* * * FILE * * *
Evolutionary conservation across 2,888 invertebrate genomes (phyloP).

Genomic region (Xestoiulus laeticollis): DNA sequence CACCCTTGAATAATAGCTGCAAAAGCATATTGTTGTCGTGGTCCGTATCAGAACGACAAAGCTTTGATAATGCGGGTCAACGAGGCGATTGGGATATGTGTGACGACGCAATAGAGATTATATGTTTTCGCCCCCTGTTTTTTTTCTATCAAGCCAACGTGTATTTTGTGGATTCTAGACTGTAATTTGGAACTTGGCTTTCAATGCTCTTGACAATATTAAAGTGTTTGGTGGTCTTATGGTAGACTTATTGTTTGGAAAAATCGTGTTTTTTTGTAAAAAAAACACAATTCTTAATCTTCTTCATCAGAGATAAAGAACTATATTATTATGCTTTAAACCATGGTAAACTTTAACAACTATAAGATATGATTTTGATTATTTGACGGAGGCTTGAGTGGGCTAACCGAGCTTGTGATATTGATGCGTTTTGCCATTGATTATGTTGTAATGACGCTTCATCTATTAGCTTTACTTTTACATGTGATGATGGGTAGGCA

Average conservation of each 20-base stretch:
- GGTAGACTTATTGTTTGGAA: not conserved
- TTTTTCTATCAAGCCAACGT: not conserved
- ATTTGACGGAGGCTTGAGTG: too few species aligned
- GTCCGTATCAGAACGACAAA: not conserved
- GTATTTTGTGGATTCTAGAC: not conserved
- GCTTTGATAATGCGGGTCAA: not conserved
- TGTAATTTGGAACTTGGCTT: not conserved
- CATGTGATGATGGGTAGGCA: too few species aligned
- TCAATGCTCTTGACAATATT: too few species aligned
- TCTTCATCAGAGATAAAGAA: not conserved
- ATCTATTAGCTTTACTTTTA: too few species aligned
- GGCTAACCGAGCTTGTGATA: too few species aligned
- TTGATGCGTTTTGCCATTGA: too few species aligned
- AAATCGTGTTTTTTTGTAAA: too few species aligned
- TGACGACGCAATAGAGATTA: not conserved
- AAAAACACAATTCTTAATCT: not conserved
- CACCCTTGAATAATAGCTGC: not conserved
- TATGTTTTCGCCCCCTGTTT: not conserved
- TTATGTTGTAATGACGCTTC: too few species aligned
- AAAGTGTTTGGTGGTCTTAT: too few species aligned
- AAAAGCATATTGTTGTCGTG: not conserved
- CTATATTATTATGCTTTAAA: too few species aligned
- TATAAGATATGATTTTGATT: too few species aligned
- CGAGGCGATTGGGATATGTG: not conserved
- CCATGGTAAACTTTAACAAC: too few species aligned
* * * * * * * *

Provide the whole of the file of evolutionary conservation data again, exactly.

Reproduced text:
Evolutionary conservation across 2,888 invertebrate genomes (phyloP).

Genomic region (Xestoiulus laeticollis): DNA sequence CACCCTTGAATAATAGCTGCAAAAGCATATTGTTGTCGTGGTCCGTATCAGAACGACAAAGCTTTGATAATGCGGGTCAACGAGGCGATTGGGATATGTGTGACGACGCAATAGAGATTATATGTTTTCGCCCCCTGTTTTTTTTCTATCAAGCCAACGTGTATTTTGTGGATTCTAGACTGTAATTTGGAACTTGGCTTTCAATGCTCTTGACAATATTAAAGTGTTTGGTGGTCTTATGGTAGACTTATTGTTTGGAAAAATCGTGTTTTTTTGTAAAAAAAACACAATTCTTAATCTTCTTCATCAGAGATAAAGAACTATATTATTATGCTTTAAACCATGGTAAACTTTAACAACTATAAGATATGATTTTGATTATTTGACGGAGGCTTGAGTGGGCTAACCGAGCTTGTGATATTGATGCGTTTTGCCATTGATTATGTTGTAATGACGCTTCATCTATTAGCTTTACTTTTACATGTGATGATGGGTAGGCA

Average conservation of each 20-base stretch:
- GGTAGACTTATTGTTTGGAA: not conserved
- TTTTTCTATCAAGCCAACGT: not conserved
- ATTTGACGGAGGCTTGAGTG: too few species aligned
- GTCCGTATCAGAACGACAAA: not conserved
- GTATTTTGTGGATTCTAGAC: not conserved
- GCTTTGATAATGCGGGTCAA: not conserved
- TGTAATTTGGAACTTGGCTT: not conserved
- CATGTGATGATGGGTAGGCA: too few species aligned
- TCAATGCTCTTGACAATATT: too few species aligned
- TCTTCATCAGAGATAAAGAA: not conserved
- ATCTATTAGCTTTACTTTTA: too few species aligned
- GGCTAACCGAGCTTGTGATA: too few species aligned
- TTGATGCGTTTTGCCATTGA: too few species aligned
- AAATCGTGTTTTTTTGTAAA: too few species aligned
- TGACGACGCAATAGAGATTA: not conserved
- AAAAACACAATTCTTAATCT: not conserved
- CACCCTTGAATAATAGCTGC: not conserved
- TATGTTTTCGCCCCCTGTTT: not conserved
- TTATGTTGTAATGACGCTTC: too few species aligned
- AAAGTGTTTGGTGGTCTTAT: too few species aligned
- AAAAGCATATTGTTGTCGTG: not conserved
- CTATATTATTATGCTTTAAA: too few species aligned
- TATAAGATATGATTTTGATT: too few species aligned
- CGAGGCGATTGGGATATGTG: not conserved
- CCATGGTAAACTTTAACAAC: too few species aligned